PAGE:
Understanding Cloud Computing


The basic idea behind cloud computing and virtualization is twofold. On the surface, it entails taking IT services that are normally on-site, such as data storage or web servers, and moving them onto third-party servers which are accessible from anywhere over the Internet. Amazon’s Web Services (AWS) is a fine example of this. Thousands of highly successful websites are being hosted by Amazon rather than their company, because Amazon has a more robust and stable platform.

The other main aspect of cloud computing and virtualization is conceptual: it redefines IT as being a service rather than an infrastructure investment. Activities such as data storage, which traditionally involves expensive purchases of servers and people to maintain them, can now be considered an on-demand service. A company pays for (X) Terabytes of storage and data transfer, and if they need more, they simply call up the provider and ask for it.

From a business perspective, there are numerous benefits to this shift towards a cloud-based infrastructure. Among these are:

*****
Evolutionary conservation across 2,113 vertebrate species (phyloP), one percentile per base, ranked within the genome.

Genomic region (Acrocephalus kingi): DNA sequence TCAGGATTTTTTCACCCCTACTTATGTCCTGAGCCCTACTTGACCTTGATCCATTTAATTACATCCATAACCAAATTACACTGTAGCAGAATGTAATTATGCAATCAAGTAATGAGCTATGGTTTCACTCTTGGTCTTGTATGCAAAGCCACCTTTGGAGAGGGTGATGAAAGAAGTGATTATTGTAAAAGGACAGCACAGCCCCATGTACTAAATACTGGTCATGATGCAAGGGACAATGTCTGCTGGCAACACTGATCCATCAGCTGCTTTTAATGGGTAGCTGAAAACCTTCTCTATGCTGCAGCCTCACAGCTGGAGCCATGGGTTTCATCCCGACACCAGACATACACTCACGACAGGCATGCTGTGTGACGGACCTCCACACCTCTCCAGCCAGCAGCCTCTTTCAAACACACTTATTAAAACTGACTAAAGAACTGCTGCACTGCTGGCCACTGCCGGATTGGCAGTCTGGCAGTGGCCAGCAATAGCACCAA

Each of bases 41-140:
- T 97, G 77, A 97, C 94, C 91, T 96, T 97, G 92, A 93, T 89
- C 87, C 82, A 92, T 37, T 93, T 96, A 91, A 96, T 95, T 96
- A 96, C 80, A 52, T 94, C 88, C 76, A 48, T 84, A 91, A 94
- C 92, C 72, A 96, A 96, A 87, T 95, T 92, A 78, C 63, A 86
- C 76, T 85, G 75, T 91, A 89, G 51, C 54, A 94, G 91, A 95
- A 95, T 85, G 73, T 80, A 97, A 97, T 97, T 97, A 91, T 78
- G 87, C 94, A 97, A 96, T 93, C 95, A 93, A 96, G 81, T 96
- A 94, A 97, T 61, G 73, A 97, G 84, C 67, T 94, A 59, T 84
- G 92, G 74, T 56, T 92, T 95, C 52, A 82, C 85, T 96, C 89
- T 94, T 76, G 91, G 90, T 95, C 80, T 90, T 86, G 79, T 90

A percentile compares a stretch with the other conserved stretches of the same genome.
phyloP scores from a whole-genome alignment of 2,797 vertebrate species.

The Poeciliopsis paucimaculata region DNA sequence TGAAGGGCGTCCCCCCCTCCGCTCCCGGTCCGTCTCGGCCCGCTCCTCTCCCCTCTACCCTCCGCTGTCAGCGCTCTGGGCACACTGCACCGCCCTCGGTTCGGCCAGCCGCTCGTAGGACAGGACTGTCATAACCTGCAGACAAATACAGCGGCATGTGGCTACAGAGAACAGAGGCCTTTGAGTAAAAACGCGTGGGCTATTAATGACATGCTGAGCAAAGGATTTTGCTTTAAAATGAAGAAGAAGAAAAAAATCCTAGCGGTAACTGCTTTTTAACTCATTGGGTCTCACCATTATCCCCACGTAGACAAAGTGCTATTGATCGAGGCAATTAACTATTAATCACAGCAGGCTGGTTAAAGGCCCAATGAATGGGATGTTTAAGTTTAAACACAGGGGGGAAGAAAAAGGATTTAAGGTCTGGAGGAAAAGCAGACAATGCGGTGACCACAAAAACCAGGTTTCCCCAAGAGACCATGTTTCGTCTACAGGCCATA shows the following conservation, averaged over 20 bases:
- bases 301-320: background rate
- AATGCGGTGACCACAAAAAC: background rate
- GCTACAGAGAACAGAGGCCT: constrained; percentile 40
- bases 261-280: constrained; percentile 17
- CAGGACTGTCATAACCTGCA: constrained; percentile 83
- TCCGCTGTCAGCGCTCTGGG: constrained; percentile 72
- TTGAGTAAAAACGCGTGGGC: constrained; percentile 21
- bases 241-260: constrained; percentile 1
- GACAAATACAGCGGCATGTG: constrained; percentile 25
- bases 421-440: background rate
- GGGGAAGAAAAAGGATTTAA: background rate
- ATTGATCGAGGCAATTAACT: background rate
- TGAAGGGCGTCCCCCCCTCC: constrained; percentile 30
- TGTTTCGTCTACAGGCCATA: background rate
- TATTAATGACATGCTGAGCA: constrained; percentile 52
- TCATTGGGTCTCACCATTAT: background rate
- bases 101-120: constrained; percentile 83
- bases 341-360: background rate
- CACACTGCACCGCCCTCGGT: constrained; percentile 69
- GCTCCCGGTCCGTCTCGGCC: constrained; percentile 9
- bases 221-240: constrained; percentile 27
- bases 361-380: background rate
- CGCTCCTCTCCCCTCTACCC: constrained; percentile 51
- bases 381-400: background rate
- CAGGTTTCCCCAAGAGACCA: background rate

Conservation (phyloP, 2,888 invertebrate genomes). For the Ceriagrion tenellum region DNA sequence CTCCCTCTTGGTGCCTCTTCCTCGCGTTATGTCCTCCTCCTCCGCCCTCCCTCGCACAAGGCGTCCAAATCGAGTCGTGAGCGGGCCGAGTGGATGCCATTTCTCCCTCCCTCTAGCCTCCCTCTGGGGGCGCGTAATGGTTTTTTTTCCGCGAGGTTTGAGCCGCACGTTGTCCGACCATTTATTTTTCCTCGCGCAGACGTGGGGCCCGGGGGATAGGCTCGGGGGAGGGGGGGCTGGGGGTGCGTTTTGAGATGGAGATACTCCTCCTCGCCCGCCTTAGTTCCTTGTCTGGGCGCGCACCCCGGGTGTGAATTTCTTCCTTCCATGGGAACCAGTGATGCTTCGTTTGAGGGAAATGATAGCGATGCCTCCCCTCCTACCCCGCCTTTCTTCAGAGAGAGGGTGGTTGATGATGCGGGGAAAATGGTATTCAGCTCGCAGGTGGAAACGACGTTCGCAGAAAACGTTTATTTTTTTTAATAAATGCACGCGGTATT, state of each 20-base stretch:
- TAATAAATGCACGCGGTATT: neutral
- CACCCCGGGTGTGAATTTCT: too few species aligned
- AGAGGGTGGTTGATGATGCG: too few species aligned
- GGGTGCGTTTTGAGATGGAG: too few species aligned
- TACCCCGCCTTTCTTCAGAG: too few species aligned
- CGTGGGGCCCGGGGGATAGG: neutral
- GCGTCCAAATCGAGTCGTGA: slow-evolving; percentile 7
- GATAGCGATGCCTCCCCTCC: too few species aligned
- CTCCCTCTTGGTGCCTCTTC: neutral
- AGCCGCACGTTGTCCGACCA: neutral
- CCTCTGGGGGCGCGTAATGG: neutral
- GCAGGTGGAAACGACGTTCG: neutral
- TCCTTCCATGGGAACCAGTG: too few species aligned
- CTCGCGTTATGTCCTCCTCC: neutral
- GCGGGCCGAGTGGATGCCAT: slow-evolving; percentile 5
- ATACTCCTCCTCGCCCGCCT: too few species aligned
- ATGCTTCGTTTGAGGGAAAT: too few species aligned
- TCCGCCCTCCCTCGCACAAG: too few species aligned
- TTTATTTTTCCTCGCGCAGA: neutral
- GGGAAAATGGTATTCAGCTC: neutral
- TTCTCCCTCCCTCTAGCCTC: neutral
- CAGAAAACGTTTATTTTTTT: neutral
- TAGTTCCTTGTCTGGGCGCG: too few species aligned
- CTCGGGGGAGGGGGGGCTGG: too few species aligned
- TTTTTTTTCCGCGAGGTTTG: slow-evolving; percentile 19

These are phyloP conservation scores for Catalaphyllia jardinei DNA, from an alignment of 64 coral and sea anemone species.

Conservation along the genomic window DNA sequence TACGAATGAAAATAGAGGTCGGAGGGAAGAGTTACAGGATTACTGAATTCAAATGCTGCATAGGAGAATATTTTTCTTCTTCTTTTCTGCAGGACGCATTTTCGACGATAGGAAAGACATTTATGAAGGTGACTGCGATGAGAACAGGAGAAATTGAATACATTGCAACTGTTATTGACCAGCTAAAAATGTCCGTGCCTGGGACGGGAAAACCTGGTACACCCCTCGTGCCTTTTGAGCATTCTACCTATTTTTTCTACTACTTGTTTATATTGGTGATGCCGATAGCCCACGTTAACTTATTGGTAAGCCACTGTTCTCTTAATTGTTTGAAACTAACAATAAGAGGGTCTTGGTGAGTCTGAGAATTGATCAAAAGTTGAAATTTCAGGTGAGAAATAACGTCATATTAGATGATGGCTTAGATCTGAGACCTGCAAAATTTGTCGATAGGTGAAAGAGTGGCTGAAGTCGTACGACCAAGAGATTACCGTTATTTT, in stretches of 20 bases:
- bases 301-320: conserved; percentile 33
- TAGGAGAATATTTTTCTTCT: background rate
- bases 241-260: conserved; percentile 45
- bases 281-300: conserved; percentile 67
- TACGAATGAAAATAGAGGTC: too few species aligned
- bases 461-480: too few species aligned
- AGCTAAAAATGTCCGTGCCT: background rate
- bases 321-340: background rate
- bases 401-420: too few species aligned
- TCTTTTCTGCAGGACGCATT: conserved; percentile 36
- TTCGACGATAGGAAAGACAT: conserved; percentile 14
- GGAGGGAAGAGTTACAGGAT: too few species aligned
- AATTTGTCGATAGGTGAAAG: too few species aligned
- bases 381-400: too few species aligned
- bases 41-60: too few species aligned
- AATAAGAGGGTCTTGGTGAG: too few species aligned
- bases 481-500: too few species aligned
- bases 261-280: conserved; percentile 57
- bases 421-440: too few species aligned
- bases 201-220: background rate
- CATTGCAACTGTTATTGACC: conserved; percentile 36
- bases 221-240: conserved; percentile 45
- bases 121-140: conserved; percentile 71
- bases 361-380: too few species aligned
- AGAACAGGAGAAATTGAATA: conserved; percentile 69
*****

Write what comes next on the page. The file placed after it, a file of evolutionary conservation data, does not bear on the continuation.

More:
• It is almost always cheaper than on-site solutions, although often not as much as some cloud proponents claim.
  • It frees up internal resources to deal with your business’s core competencies, by shifting the IT burden onto a third party.
  • Because cloud services can be accessed through any Internet-connected device, it becomes far easier to integrate new technologies, such as smartphones and tablets, into the system regardless of platform.
  • For businesses with end-user software, the customers also benefit from this universal access.
  • Businesses can become much more flexible with their computing needs and demands. Future-proofing is also simplified.

Basically, cloud computing and virtualization services are growing at an astounding rate. According to a recent survey, over 60% of servers will be virtual by 2014. Cloud computing is a rising tide, and one that businesses are finding hard to ignore. The many overall benefits to efficiency and the TCO of their IT operations are simply too significant to overlook.